Proposals to keep the new broadband network in public ownership will be voted on on Tuesday by members of a key Oireachtas committee.
The Oireachtas Committee on Communications is due to finalise a report on the national broadband plan and will decide what recommendations it will give to the Government in relation to the future of the €3 billion project.
The plan aims to connect some 540,000 rural homes and businesses to high-speed broadband with a consortium led by US investment firm Granahan McCourt chosen as preferred bidder for the project
Fianna Fáil is seeking cross-party support for a new cost/benefit analysis of the plan. This would be conducted before the broadband contract is signed and would be developed independently of government departments.
The party’s communications spokesman Timmy Dooley has said in committee documentation that the original cost/benefit analysis justifying the plan was “the subject of disagreement between the Department of Public Expenditure and the Department of Communications. Similar issues arose surrounding the national children’s hospital.”
Fine Gael TD and committee chairwoman Hildegarde Naughten is seeking the support of other members to recommend that the contracts should be signed and the rollout of rural broadband commenced “as soon as possible”.
Two sources on the committee indicated there is not widespread support for this recommendation as the report is likely to be critical of the process to date.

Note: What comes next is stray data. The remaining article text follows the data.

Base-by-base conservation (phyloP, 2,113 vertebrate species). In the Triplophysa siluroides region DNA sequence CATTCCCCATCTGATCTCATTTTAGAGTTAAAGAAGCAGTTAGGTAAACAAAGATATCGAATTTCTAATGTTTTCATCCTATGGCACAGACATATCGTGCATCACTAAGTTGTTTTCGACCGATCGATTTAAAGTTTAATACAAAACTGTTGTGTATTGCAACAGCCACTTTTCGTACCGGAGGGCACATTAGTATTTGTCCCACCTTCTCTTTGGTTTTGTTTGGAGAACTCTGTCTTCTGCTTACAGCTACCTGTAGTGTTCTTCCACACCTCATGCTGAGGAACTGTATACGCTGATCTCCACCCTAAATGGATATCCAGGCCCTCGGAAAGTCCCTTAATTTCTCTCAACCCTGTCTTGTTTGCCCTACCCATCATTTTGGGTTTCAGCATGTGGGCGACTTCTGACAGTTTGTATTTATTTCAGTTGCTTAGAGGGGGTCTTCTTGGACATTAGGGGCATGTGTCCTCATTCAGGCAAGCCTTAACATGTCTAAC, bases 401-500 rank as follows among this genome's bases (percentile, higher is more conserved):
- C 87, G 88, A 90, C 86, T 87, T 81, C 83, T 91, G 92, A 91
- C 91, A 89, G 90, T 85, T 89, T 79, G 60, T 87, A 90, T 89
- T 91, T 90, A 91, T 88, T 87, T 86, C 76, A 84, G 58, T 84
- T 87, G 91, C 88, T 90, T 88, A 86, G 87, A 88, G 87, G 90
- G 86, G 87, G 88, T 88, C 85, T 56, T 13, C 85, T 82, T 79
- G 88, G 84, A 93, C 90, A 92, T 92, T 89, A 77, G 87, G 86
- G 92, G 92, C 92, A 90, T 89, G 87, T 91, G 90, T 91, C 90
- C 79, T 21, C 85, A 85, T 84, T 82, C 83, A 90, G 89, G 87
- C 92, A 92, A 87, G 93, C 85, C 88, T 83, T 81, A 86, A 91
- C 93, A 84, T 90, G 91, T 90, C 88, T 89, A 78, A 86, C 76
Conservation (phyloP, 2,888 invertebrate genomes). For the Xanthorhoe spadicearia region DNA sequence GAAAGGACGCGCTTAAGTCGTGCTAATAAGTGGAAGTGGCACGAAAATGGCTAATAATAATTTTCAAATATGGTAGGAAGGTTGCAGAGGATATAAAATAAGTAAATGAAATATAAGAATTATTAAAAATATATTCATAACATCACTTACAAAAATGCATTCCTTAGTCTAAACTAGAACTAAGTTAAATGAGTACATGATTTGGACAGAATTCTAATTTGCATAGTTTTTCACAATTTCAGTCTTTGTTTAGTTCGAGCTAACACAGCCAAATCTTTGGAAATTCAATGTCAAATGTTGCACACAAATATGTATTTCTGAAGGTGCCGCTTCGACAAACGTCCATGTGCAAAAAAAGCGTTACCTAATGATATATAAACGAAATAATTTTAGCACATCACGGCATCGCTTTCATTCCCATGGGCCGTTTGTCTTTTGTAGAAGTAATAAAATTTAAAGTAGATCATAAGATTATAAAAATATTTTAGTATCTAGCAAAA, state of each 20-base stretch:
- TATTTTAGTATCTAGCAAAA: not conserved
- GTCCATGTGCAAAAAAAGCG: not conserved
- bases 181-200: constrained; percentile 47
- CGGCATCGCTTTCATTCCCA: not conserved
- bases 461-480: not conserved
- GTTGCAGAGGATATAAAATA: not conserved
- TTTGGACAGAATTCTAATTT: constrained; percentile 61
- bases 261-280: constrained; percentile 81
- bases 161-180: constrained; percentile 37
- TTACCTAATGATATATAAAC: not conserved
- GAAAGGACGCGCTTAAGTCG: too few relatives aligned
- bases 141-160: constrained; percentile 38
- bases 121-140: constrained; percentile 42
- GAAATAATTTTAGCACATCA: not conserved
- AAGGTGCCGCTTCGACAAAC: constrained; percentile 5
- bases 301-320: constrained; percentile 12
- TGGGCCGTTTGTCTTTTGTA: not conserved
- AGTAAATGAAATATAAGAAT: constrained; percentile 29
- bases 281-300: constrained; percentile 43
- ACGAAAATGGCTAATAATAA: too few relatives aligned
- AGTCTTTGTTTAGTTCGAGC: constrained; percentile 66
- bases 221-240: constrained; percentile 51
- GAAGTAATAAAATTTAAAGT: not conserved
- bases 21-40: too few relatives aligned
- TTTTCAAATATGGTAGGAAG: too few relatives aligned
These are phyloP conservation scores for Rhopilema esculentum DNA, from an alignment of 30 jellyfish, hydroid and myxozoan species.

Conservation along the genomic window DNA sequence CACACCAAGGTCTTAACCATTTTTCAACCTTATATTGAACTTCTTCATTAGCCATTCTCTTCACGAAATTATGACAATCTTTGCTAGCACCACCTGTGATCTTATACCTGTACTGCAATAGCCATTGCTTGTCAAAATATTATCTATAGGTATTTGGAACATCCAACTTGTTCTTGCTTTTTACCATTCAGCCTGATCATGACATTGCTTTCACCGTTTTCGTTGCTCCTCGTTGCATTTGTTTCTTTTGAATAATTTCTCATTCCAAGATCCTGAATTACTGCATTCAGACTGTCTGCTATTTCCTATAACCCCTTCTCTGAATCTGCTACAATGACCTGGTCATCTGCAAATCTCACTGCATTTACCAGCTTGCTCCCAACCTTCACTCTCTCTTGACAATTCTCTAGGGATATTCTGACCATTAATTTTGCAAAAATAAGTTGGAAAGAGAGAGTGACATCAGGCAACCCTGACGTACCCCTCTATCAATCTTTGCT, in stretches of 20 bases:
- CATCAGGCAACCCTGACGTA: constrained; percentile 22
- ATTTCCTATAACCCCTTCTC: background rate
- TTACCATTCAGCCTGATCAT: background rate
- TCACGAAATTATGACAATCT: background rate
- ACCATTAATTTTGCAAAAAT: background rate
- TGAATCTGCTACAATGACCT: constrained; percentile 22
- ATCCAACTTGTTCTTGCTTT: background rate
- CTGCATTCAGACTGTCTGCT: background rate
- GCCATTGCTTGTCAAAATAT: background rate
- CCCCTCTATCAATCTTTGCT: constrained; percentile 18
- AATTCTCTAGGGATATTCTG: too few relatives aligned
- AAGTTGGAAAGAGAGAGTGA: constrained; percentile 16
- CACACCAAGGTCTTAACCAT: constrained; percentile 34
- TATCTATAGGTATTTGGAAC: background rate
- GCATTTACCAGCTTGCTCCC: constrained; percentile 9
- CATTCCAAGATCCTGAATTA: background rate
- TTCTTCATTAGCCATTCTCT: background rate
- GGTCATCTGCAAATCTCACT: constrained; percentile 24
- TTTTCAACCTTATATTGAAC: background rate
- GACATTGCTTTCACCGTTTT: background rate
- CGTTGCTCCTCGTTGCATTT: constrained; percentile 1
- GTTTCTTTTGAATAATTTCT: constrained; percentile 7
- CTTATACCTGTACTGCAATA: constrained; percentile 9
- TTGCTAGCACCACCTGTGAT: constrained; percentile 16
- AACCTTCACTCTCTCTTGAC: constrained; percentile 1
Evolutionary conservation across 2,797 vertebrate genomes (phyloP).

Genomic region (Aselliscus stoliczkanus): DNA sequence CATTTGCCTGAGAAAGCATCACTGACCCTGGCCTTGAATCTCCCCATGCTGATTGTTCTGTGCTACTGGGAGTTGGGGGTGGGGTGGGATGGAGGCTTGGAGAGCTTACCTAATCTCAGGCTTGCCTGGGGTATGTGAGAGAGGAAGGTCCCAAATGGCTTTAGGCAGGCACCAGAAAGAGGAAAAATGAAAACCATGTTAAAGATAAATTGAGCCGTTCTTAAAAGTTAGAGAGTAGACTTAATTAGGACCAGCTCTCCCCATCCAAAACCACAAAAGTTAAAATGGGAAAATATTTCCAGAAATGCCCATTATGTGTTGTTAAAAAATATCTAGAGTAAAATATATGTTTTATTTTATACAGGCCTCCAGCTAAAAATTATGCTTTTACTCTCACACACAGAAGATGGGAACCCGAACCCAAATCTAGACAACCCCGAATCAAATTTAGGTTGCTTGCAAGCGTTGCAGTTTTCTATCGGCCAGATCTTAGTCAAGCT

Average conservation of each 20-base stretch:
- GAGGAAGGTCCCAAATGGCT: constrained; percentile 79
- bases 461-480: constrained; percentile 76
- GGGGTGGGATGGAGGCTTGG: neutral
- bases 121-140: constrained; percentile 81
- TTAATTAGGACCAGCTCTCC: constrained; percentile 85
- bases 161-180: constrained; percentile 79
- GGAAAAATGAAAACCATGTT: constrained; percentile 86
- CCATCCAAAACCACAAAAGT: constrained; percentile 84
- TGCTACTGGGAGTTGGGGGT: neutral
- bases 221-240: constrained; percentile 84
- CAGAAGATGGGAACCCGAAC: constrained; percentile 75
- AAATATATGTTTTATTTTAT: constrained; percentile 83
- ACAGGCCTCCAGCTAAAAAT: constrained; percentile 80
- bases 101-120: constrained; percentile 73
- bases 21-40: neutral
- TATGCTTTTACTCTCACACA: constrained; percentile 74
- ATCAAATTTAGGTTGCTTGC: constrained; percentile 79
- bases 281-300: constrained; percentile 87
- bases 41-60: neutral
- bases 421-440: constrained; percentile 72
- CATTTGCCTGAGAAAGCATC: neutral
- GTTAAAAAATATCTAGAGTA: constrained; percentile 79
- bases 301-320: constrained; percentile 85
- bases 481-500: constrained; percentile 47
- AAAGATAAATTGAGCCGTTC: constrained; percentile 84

Other contentious proposals which will be voted on include potential recommendations on the ownership of the network once the contract for the work has expired.
Despite paying the bulk of the cost, €3 billion, the Government will not own the network once built. Typically in public-private partnerships the asset reverts to the State after the contract expires.
Green Party leader Eamon Ryan is seeking cross-party support to ensure State ownership of the network.
“As the State will be providing the vast majority of the capital to pay for the development of this asset it is hard to justify why the ownership should not in the end revert to the State,” he has suggested.
He says the committee should accept that any change in the bid process could lead to a slight delay in the rollout of services to the public.
Despite this, he says there is “no reason why this could not be achieved in a much shorter period than that suggested by the advisers to the existing bid process”.
Sinn Féin TD David Cullinane is also pushing for the committee to agree that the “infrastructure developed through the National Broadband Plan should remain in public ownership.”
He also wants the committee to recommend the Government re-engage with the ESB “to examine the best model for delivery of a new National Broadband Plan through the ESB”.
Concerns are also likely to be raised about why only one member of the board of the National Broadband Ireland company will be appointed by the Minister, while eight will be appointed by the investors.
Mr Cullinane has suggested the “the taxpayers’ interests will not be served by having only one member of a board of eight. It needs to be at the very least 60:40 ministerial appointees.”
Members of the committee will vote on 11 possible recommendations for the future of the plan before the final report is published.